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TagHuman echolocation

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Inside the brain. Concept of neurons and nervous system.

Our Brains Don’t Really Rewire, Neuroscientists Caution

Professors Tamar Makin (Cambridge) and John Krakauer (Johns Hopkins) say that when the brain adapts to losses, it uses “latent capacities,” not new ones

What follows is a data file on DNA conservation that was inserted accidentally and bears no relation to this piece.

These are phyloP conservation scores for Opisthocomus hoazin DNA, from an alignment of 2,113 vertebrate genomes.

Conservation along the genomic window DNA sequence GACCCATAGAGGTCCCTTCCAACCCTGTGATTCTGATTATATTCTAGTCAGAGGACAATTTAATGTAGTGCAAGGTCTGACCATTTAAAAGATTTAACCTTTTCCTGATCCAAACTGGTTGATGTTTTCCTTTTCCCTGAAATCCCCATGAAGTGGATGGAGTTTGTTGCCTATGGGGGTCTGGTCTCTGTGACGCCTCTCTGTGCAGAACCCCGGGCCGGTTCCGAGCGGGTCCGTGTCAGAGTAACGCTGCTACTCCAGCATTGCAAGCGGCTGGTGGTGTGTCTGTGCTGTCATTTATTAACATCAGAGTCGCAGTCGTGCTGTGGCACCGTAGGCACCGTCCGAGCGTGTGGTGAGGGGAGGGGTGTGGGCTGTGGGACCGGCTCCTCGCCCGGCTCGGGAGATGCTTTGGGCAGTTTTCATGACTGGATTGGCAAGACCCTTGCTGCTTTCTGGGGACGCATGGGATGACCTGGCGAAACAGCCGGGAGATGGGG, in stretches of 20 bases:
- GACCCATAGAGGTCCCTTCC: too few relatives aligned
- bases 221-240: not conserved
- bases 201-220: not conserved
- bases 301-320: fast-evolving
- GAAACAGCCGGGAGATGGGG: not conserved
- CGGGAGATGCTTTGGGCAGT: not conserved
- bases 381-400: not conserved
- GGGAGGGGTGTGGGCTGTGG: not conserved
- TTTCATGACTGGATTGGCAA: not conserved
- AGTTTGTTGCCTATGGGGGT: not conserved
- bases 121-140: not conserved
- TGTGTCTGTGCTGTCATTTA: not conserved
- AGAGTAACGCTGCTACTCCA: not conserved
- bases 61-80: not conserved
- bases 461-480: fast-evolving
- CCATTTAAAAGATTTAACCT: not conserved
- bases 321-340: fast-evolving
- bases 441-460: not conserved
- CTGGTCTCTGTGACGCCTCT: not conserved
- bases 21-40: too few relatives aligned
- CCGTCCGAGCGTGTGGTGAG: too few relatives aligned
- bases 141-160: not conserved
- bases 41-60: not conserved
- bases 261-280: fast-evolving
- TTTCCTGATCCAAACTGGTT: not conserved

We hear a lot about neuroplasticity, — the way the brain compensates for absences or injuries. A recent neuroscience paper offers a look at what the brain is really doing in such cases. One area that has attracted a lot of attention is human echolocation, the ability of a person who is blind — due to damage to the visual cortex of the brain — to use a form of echolocation to sense objects that cannot actually be seen. Professors Tamar Makin (Cambridge) and John Krakauer (Johns Hopkins) propose that what happens in the brain is something like this: In their article, Makin and Krakauer look at a ten seminal studies that purport to show the brain’s ability to reorganise. Read More ›